«If folksonomies work for pictures (Flickr), books (Goodreads), questions and answers (Quora), basically everything else (Delicious), why shouldn’t they work for law?» (Serena Manzoli)
In a post on this blog, Serena Manzoli distinguishes three uses of taxonomies in law: (1) for research of legal documents, (2) in teaching to law students, and (3) for its practical application.
In regard to her first point, she notes that (observation #1) to increase the availability of legal resources is compelling change of the whole information architecture, and – correctly, in my opinion – she exposes some objections to the heuristic efficiency of folksonomies: (objection #1) they are too “flat” to constitute something useful for legal research and (objection #2) it is likely that non-expert users could “pollute” the set of tags. Notwithstanding these issues, she states (prediction #1) that folksonomies could be helpful with non-legal users.
On the second point, she notes (observation #2) that folksonomies could be beneficial to study the law, because they could allow one to penetrate easier into its conceptual frameworks; she also formulates the hypothesis (prediction #2) that this teaching method could shape a more flexible mindset in students.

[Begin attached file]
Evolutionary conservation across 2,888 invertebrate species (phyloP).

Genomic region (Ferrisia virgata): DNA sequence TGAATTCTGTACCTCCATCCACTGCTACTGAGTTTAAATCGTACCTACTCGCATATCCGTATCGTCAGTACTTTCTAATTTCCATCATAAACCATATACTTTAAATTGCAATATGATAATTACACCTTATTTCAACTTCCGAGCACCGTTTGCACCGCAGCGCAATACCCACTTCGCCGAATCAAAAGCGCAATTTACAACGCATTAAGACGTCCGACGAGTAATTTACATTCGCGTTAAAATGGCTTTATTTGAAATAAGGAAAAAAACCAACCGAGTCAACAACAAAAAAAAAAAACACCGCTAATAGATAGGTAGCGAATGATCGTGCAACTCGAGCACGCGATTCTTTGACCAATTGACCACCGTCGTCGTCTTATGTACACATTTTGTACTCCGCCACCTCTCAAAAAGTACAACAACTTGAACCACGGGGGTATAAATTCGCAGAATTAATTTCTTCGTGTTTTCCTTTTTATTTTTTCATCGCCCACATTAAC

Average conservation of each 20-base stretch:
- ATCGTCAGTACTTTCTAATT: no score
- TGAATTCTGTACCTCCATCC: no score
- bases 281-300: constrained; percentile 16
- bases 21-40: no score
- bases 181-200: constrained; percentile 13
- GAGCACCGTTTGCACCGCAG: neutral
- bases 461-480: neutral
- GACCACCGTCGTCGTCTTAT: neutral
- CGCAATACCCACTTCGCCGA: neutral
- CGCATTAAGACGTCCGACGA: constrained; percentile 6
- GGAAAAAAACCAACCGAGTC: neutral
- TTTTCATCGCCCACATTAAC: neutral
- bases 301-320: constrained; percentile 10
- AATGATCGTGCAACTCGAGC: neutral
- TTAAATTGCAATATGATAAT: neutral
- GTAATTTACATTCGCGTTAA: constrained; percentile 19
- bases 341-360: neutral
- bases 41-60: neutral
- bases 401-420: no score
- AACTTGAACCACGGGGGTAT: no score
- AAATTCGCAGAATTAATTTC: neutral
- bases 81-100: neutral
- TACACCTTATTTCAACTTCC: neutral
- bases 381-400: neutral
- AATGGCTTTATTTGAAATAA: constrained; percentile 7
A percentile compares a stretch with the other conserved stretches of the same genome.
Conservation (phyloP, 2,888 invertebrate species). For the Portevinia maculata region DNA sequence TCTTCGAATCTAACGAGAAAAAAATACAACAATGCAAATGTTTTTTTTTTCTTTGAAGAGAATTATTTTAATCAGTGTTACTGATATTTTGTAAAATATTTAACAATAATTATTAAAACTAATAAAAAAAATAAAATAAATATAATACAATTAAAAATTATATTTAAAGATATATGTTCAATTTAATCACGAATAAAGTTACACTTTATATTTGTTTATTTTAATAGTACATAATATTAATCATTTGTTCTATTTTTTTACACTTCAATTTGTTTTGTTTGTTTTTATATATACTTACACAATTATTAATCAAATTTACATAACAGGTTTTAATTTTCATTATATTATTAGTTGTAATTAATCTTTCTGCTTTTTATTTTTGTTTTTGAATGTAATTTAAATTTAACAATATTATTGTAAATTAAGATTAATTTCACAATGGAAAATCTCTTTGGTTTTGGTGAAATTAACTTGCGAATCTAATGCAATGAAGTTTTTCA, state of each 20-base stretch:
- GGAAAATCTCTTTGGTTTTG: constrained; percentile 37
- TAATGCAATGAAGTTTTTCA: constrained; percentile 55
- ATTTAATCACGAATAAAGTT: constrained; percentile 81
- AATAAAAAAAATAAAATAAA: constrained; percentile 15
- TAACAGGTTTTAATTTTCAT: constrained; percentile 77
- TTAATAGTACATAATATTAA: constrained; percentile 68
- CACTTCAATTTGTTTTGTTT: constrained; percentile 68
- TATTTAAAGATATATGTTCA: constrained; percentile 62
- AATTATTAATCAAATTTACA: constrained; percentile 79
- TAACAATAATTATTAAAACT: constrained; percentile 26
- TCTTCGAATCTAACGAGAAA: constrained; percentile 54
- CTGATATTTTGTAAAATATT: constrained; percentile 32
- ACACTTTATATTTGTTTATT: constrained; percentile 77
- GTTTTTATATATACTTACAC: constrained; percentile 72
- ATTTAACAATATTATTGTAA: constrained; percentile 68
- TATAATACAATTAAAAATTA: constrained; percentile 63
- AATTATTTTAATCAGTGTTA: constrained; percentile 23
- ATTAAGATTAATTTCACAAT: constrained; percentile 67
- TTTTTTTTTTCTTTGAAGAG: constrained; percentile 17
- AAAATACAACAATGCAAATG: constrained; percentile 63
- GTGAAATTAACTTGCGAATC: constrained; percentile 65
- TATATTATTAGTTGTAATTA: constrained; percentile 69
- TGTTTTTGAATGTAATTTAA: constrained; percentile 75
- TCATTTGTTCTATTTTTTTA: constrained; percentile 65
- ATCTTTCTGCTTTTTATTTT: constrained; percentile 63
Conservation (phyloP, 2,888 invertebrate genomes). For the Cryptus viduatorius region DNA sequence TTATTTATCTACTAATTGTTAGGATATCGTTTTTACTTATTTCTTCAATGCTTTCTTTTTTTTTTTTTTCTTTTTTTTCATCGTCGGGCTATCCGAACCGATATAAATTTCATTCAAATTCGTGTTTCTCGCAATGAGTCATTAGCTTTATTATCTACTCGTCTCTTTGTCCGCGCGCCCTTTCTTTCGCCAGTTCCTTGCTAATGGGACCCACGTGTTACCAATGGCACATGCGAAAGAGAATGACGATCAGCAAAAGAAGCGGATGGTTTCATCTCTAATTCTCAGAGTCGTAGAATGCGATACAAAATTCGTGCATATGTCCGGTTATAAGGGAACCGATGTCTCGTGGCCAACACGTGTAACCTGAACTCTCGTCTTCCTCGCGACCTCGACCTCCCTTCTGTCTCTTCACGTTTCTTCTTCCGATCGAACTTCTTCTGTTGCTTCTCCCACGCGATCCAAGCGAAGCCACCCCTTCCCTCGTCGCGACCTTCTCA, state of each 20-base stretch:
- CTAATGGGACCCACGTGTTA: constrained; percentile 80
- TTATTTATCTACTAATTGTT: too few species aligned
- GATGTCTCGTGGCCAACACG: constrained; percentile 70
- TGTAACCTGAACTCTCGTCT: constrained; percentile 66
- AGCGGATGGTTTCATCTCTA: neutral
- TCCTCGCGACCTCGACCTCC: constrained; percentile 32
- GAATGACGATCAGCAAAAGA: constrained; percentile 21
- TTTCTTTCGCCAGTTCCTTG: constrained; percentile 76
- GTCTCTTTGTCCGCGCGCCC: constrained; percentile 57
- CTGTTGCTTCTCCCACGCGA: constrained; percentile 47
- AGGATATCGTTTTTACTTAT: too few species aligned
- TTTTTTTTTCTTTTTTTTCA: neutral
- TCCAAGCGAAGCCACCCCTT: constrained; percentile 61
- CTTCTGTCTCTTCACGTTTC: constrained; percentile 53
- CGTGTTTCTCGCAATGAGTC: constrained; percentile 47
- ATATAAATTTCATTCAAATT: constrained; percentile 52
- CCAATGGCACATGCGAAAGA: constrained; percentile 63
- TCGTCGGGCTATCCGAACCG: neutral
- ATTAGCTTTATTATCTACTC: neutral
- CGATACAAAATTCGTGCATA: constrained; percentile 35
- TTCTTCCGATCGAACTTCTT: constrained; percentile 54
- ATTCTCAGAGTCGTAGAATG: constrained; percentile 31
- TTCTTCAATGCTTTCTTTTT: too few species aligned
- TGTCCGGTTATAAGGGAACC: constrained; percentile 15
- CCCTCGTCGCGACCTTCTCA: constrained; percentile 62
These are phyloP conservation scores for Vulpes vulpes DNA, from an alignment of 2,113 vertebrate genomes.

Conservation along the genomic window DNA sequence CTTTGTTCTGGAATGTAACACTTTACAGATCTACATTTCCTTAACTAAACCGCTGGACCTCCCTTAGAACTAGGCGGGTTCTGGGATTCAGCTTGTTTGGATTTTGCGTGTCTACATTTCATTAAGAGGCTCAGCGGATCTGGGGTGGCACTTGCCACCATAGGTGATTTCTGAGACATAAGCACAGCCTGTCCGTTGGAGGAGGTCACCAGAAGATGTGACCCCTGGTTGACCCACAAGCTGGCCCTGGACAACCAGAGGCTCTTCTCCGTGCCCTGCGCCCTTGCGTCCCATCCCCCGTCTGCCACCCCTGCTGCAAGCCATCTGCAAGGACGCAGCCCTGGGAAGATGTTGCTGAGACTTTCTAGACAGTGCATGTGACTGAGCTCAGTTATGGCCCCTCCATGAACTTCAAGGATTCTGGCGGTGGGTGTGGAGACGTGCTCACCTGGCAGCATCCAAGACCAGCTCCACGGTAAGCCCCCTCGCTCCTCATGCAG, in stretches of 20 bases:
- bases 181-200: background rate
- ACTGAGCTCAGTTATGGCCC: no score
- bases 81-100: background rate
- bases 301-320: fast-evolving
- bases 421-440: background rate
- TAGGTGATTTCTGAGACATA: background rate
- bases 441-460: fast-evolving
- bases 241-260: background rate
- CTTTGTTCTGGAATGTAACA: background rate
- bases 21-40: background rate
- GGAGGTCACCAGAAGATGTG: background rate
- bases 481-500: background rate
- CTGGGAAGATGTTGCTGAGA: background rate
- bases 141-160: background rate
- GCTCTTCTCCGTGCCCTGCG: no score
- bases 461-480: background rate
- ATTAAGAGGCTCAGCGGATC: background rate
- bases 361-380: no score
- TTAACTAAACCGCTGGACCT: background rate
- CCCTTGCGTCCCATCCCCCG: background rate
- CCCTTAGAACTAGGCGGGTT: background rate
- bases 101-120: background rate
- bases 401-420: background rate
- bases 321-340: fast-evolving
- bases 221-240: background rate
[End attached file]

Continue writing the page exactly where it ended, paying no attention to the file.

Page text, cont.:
In discussing the third point, she notes (observation #3) that different taxonomies entail different ways of apply the law, and (prediction #3) she formulates the hypothesis that, in a distant perspective in which folksonomies would replace taxonomies, the result would be a whole new way to apply the law.
I appreciated Manzoli’s post and accepted with pleasure the invitation of Christine Kirchberger – to whom I am grateful – to share my views with the readers of this prestigious blog. Hereinafter I intend to focus on the theoretical profiles that aroused my curiosity. My position is partly different from that of Serena Manzoli.
In order to detect the issues stemming from folksonomies, I think it is relevant to give some preliminary clarifications.
In collective tagging systems, by tagging we can describe the content of an object – an image, a song or a document – label it using any lexical expression preceded by the “hashtag” (the symbol “#”) and share it with our friends and followers or also recommend it to an audience of strangers.
Folksonomies (blend of the words “taxonomy” and “folk”) are sets of categories resulting from the use of tags in the description of on line resources by the users, allowing a “many to many” connection between tags, users and resources.
Thomas Vander Wal coined the word a decade ago – ten years is really a long time in ICTs – and these technologies, as reported by Serena Manzoli, have now been adopted in most of the social networks and e-commerce systems.
The main feature of folksonomies is that tags aggregate spontaneously in a semantic core; therefore, they are often associated with taxonomies or ontologies, although in these latter cases hierarchies and categories are established before the collection of data, as “a priori”.
Simplifying, I can say that tags may describe three aspects of the resources, using particulars (i.e. a picture of a flowerpot lit by the sun):
(1) The content of the resources (i.e. #flowers),
(2) The interaction with other specific resources and the environment in general (i.e. #sun or #summer),